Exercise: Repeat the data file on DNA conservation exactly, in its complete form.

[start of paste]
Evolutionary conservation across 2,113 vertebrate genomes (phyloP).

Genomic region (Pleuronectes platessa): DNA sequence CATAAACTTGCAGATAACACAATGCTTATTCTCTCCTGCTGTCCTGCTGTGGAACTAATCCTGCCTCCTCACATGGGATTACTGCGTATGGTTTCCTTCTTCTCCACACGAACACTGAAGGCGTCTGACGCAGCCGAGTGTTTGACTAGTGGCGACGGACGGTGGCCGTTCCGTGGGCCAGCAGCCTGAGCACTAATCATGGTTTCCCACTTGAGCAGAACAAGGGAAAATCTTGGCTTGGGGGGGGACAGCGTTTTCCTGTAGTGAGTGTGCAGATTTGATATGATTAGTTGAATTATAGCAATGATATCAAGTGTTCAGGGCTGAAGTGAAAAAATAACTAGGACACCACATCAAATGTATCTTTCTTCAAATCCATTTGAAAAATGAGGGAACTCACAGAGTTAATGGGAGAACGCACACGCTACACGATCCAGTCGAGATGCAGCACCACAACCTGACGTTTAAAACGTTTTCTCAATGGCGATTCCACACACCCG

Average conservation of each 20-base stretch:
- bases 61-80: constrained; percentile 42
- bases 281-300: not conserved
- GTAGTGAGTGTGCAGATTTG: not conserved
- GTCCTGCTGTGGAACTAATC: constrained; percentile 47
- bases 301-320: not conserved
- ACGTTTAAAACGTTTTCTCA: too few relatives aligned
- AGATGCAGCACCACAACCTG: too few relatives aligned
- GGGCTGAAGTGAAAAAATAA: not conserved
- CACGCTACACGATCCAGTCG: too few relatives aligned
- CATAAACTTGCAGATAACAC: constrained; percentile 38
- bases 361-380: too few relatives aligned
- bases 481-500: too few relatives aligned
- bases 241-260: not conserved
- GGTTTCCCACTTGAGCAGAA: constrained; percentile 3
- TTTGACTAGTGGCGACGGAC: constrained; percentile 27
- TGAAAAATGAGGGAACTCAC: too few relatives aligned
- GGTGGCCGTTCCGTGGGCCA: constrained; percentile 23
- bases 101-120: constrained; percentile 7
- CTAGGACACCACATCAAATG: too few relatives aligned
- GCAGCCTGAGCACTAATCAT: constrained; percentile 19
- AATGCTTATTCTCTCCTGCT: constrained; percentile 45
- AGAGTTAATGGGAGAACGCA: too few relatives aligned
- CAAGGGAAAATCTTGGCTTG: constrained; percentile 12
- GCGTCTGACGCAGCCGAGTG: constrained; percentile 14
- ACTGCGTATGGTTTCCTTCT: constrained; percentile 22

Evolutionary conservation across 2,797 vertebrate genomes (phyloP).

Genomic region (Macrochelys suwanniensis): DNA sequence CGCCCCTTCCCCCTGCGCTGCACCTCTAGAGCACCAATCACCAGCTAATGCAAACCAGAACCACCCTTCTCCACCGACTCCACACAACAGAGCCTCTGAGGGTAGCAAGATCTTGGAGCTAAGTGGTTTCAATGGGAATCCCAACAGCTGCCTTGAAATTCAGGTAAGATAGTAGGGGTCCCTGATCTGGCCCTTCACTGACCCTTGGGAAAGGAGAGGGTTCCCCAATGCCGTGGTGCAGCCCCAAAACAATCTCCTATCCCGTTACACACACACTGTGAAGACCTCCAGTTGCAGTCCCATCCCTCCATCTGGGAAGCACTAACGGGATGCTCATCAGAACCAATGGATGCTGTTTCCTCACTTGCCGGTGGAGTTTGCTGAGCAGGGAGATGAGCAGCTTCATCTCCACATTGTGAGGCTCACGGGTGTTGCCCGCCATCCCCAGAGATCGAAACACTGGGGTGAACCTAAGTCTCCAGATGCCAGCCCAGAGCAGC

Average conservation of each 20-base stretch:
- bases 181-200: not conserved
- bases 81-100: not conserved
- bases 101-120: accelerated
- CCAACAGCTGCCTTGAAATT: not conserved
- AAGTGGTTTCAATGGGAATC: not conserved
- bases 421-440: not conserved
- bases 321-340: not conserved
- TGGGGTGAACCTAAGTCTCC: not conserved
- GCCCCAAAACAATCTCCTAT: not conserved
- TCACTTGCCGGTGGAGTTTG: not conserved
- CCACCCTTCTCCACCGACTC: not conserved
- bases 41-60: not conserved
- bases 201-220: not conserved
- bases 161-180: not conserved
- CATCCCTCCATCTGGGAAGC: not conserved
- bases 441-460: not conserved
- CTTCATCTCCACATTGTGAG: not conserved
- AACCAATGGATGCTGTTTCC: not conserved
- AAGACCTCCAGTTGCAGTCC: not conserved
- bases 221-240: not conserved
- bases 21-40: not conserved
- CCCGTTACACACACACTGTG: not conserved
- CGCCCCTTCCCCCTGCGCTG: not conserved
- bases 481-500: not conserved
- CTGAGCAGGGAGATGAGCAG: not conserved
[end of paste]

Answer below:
Evolutionary conservation across 2,113 vertebrate genomes (phyloP).

Genomic region (Pleuronectes platessa): DNA sequence CATAAACTTGCAGATAACACAATGCTTATTCTCTCCTGCTGTCCTGCTGTGGAACTAATCCTGCCTCCTCACATGGGATTACTGCGTATGGTTTCCTTCTTCTCCACACGAACACTGAAGGCGTCTGACGCAGCCGAGTGTTTGACTAGTGGCGACGGACGGTGGCCGTTCCGTGGGCCAGCAGCCTGAGCACTAATCATGGTTTCCCACTTGAGCAGAACAAGGGAAAATCTTGGCTTGGGGGGGGACAGCGTTTTCCTGTAGTGAGTGTGCAGATTTGATATGATTAGTTGAATTATAGCAATGATATCAAGTGTTCAGGGCTGAAGTGAAAAAATAACTAGGACACCACATCAAATGTATCTTTCTTCAAATCCATTTGAAAAATGAGGGAACTCACAGAGTTAATGGGAGAACGCACACGCTACACGATCCAGTCGAGATGCAGCACCACAACCTGACGTTTAAAACGTTTTCTCAATGGCGATTCCACACACCCG

Average conservation of each 20-base stretch:
- bases 61-80: constrained; percentile 42
- bases 281-300: not conserved
- GTAGTGAGTGTGCAGATTTG: not conserved
- GTCCTGCTGTGGAACTAATC: constrained; percentile 47
- bases 301-320: not conserved
- ACGTTTAAAACGTTTTCTCA: too few relatives aligned
- AGATGCAGCACCACAACCTG: too few relatives aligned
- GGGCTGAAGTGAAAAAATAA: not conserved
- CACGCTACACGATCCAGTCG: too few relatives aligned
- CATAAACTTGCAGATAACAC: constrained; percentile 38
- bases 361-380: too few relatives aligned
- bases 481-500: too few relatives aligned
- bases 241-260: not conserved
- GGTTTCCCACTTGAGCAGAA: constrained; percentile 3
- TTTGACTAGTGGCGACGGAC: constrained; percentile 27
- TGAAAAATGAGGGAACTCAC: too few relatives aligned
- GGTGGCCGTTCCGTGGGCCA: constrained; percentile 23
- bases 101-120: constrained; percentile 7
- CTAGGACACCACATCAAATG: too few relatives aligned
- GCAGCCTGAGCACTAATCAT: constrained; percentile 19
- AATGCTTATTCTCTCCTGCT: constrained; percentile 45
- AGAGTTAATGGGAGAACGCA: too few relatives aligned
- CAAGGGAAAATCTTGGCTTG: constrained; percentile 12
- GCGTCTGACGCAGCCGAGTG: constrained; percentile 14
- ACTGCGTATGGTTTCCTTCT: constrained; percentile 22

Evolutionary conservation across 2,797 vertebrate genomes (phyloP).

Genomic region (Macrochelys suwanniensis): DNA sequence CGCCCCTTCCCCCTGCGCTGCACCTCTAGAGCACCAATCACCAGCTAATGCAAACCAGAACCACCCTTCTCCACCGACTCCACACAACAGAGCCTCTGAGGGTAGCAAGATCTTGGAGCTAAGTGGTTTCAATGGGAATCCCAACAGCTGCCTTGAAATTCAGGTAAGATAGTAGGGGTCCCTGATCTGGCCCTTCACTGACCCTTGGGAAAGGAGAGGGTTCCCCAATGCCGTGGTGCAGCCCCAAAACAATCTCCTATCCCGTTACACACACACTGTGAAGACCTCCAGTTGCAGTCCCATCCCTCCATCTGGGAAGCACTAACGGGATGCTCATCAGAACCAATGGATGCTGTTTCCTCACTTGCCGGTGGAGTTTGCTGAGCAGGGAGATGAGCAGCTTCATCTCCACATTGTGAGGCTCACGGGTGTTGCCCGCCATCCCCAGAGATCGAAACACTGGGGTGAACCTAAGTCTCCAGATGCCAGCCCAGAGCAGC

Average conservation of each 20-base stretch:
- bases 181-200: not conserved
- bases 81-100: not conserved
- bases 101-120: accelerated
- CCAACAGCTGCCTTGAAATT: not conserved
- AAGTGGTTTCAATGGGAATC: not conserved
- bases 421-440: not conserved
- bases 321-340: not conserved
- TGGGGTGAACCTAAGTCTCC: not conserved
- GCCCCAAAACAATCTCCTAT: not conserved
- TCACTTGCCGGTGGAGTTTG: not conserved
- CCACCCTTCTCCACCGACTC: not conserved
- bases 41-60: not conserved
- bases 201-220: not conserved
- bases 161-180: not conserved
- CATCCCTCCATCTGGGAAGC: not conserved
- bases 441-460: not conserved
- CTTCATCTCCACATTGTGAG: not conserved
- AACCAATGGATGCTGTTTCC: not conserved
- AAGACCTCCAGTTGCAGTCC: not conserved
- bases 221-240: not conserved
- bases 21-40: not conserved
- CCCGTTACACACACACTGTG: not conserved
- CGCCCCTTCCCCCTGCGCTG: not conserved
- bases 481-500: not conserved
- CTGAGCAGGGAGATGAGCAG: not conserved